Isaac Newton Institute for Mathematical Sciences

Lead Research Organisation: University of Cambridge
Department Name: Isaac Newton Institute (Math Science)


Mathematics, with its capacity for generality and abstract reasoning, is a subject that is unique in its ability to penetrate deep within other disciplines, to provide a common language for establishing communication channels between research communities, and in the longevity of its influence.

The Isaac Newton Institute (INI) is an international hub for supporting mathematical sciences research of the highest quality and impact. It attracts world leading researchers, in all areas of mathematics and cognate disciplines, who interact through a variety of long and short thematic programmes as well as associated workshops, follow-on meetings and a plethora of one-off events. Based in Cambridge, and benefiting from a bespoke and iconic building as well as many world-leading facilities of Cambridge University, INI is nevertheless an independent forum serving the whole of UK mathematical sciences. INI celebrates its 25th anniversary this year.

To the end of 2016 there had been 129 long-term programmes in total, and over 26,000 INI programme and workshop participants including 81 Rothschild Visiting Professors/Fellows, from Wolf Prize winner Vladimir Arnold in 1992 to Dijkstra Prize winning theoretical computer scientist Cynthia Dwork in 2016. Participants have also included 27 Fields Medalists, 13 Nobel Laureates, 12 Abel Prize winners, 25 Wolf Prize winners and over 50 Clay Senior Scholars as well as numerous winners of major prizes in other disciplines. This does not include unregistered participants, who are welcome to drop-in to events for a couple of days at a time.

INI gives UK researchers unparalleled opportunities to work with one another and with a critical mass of leading international figures in their field, unencumbered by teaching or administrative duties. It maximizes potential for knowledge exchange and the dissemination of UK research achievements, while exposing UK early career researchers to world leaders in their discipline.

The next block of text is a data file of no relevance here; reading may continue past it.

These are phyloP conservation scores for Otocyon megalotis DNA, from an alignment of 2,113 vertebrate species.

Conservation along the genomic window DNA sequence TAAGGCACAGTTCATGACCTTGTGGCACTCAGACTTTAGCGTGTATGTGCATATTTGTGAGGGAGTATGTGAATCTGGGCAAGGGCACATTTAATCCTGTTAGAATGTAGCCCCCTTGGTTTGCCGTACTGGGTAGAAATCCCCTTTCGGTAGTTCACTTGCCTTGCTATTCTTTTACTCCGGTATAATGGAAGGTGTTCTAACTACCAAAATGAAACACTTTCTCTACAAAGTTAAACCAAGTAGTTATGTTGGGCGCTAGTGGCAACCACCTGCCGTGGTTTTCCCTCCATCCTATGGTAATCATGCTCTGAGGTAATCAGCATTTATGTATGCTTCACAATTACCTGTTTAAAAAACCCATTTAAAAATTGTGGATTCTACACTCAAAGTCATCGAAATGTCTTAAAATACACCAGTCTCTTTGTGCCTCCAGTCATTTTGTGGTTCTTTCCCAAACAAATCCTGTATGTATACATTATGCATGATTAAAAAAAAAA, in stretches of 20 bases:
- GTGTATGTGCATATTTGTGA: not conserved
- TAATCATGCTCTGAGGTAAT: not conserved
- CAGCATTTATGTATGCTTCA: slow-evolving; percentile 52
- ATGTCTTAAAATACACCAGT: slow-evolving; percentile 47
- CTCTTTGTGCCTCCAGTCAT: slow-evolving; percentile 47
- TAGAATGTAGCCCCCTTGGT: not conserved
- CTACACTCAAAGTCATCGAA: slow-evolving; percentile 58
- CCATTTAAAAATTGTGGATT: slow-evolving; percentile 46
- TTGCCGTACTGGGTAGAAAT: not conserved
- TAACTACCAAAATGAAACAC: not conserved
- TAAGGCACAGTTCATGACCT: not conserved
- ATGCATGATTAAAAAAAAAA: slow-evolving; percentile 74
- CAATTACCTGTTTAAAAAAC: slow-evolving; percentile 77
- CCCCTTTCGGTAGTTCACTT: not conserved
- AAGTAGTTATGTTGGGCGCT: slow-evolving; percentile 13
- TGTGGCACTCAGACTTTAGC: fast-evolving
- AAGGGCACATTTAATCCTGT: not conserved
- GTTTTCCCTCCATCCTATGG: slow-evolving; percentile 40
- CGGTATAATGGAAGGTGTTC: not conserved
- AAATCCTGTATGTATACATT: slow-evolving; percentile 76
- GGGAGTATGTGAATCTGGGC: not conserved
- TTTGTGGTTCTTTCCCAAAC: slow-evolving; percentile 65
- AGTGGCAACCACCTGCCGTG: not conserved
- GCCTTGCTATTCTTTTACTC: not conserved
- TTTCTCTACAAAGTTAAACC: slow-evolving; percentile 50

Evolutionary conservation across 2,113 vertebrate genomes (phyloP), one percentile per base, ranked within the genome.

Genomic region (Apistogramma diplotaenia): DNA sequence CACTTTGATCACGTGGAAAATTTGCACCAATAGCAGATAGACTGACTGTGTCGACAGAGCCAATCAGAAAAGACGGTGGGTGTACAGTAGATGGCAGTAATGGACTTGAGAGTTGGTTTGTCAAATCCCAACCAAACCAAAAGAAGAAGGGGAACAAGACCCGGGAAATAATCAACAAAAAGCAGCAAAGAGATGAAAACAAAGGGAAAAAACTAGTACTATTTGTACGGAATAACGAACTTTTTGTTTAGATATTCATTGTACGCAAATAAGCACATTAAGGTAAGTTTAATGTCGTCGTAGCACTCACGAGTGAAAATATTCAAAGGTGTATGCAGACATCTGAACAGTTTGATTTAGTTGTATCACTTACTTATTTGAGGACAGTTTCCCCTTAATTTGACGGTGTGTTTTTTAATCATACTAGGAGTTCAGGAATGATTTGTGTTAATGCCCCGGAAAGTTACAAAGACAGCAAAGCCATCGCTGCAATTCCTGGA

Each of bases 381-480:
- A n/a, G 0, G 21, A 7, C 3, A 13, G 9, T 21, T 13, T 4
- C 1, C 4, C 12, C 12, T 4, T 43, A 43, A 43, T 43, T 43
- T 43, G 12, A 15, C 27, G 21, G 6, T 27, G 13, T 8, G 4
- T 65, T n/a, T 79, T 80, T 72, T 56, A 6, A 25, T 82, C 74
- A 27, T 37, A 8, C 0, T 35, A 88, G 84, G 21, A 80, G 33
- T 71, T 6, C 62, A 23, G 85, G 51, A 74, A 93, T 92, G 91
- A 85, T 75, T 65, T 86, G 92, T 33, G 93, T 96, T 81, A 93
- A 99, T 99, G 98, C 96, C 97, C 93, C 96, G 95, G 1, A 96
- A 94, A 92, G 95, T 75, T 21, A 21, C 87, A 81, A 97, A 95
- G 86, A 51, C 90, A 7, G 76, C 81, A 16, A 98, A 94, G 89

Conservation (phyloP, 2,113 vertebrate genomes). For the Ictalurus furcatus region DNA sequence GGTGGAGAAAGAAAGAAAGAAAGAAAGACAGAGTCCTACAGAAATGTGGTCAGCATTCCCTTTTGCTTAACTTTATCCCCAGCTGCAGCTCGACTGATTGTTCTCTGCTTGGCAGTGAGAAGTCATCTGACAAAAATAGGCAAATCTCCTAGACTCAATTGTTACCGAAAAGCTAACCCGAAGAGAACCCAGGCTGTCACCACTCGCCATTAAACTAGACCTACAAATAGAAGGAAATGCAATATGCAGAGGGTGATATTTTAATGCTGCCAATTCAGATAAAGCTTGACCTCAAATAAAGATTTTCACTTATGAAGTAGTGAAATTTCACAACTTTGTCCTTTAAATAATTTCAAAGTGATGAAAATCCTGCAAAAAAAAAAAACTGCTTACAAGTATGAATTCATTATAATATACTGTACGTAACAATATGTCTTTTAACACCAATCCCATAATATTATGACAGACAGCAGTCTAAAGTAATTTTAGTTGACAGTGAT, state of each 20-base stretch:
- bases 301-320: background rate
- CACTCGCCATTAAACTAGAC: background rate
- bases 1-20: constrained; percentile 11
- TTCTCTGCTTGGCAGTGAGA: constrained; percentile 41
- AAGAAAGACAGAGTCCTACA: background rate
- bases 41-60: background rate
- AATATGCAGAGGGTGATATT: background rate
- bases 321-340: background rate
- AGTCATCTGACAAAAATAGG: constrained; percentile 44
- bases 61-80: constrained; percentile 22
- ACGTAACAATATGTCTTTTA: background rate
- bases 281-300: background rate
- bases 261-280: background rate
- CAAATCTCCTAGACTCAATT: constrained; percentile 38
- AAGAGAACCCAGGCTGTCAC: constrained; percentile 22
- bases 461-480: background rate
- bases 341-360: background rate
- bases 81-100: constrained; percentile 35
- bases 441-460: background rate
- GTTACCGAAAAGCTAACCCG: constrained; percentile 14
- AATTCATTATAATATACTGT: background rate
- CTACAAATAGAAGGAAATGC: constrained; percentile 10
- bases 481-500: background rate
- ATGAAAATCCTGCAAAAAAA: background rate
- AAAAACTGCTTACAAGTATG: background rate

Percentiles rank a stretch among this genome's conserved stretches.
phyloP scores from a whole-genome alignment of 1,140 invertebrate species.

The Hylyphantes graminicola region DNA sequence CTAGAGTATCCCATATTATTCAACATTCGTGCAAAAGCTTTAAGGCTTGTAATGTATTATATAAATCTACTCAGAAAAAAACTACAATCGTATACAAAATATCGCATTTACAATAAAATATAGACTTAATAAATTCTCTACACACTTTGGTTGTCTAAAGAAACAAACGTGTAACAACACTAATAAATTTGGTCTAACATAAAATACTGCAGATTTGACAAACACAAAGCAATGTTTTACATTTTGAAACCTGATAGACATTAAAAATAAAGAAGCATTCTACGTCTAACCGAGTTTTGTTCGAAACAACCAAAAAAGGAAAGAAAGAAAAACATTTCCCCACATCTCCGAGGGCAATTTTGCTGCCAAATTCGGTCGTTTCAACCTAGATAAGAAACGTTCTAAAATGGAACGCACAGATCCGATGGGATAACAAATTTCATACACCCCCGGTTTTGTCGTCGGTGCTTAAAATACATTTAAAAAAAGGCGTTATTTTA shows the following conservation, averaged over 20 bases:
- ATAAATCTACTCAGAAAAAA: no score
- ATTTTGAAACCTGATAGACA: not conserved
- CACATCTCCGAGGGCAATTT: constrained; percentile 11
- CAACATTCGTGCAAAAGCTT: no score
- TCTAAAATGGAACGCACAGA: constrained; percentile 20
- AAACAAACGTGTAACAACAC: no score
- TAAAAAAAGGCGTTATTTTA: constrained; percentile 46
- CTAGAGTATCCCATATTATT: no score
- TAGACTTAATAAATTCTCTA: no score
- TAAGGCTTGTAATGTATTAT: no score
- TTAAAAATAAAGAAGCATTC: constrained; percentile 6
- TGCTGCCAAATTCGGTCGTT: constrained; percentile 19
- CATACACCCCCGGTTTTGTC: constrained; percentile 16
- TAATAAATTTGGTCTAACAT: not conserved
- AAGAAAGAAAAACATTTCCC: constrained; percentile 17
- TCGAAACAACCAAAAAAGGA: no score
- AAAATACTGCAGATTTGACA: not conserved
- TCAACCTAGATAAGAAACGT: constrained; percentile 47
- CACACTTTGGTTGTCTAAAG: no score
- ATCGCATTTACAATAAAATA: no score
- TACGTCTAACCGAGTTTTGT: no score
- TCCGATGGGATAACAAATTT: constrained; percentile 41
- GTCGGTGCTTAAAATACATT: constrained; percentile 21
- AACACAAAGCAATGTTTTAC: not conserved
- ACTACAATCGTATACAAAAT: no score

A common strategic position of all Research Councils is to emphasise the importance of innovative mathematical and statistical methods to their science and in the training of young researchers. From its inception, INI's programmes and embedded workshops were demonstrably intra or interdisciplinary and conceived to accelerate research impact within the mathematical and sister sciences. Recently INI has broadened its remit to address fundamental questions in the social sciences, medicine etc. It has also concerned itself with the instigation of mechanisms to support diversity and gender equality in the sciences, and to nurture early career researchers so as to enlarge the people pipeline.

The Turing Gateway to Mathematics (TGM) was created in 2013 as the knowledge exchange arm of INI. Since then it has brought the mathematical sciences community together with an impressive range of over 700 partners in business, industry, commerce and government. It has a proven set of pathways to impact, and partners with a range of organisations to assist the whole of the mathematical sciences community.

Public engagement events are regularly hosted at INI, including its Rothschild Public Seminars. In addition to the 25th Anniversary events being held at the Institute, a highlight of which will be a discussion between Sir Andrew Wiles and his biographer Simon Singh, INI is organising a "road show" across the UK including talks by Keith Moore, Librarian at the Royal Society, and leading British space scientists.

INI is committed to the maintenance of a reputation for creativity and mathematical excellence. This will mean continuing to deliver ground-breaking research of the highest international standard, supporting the UK mathematical sciences community both in academe and beyond, and further extending the reach of mathematics into other disciplines and applications via TGM. Throughout it will strive to maintain the culture of creativity and achievement for which it is widely recognised.

Planned Impact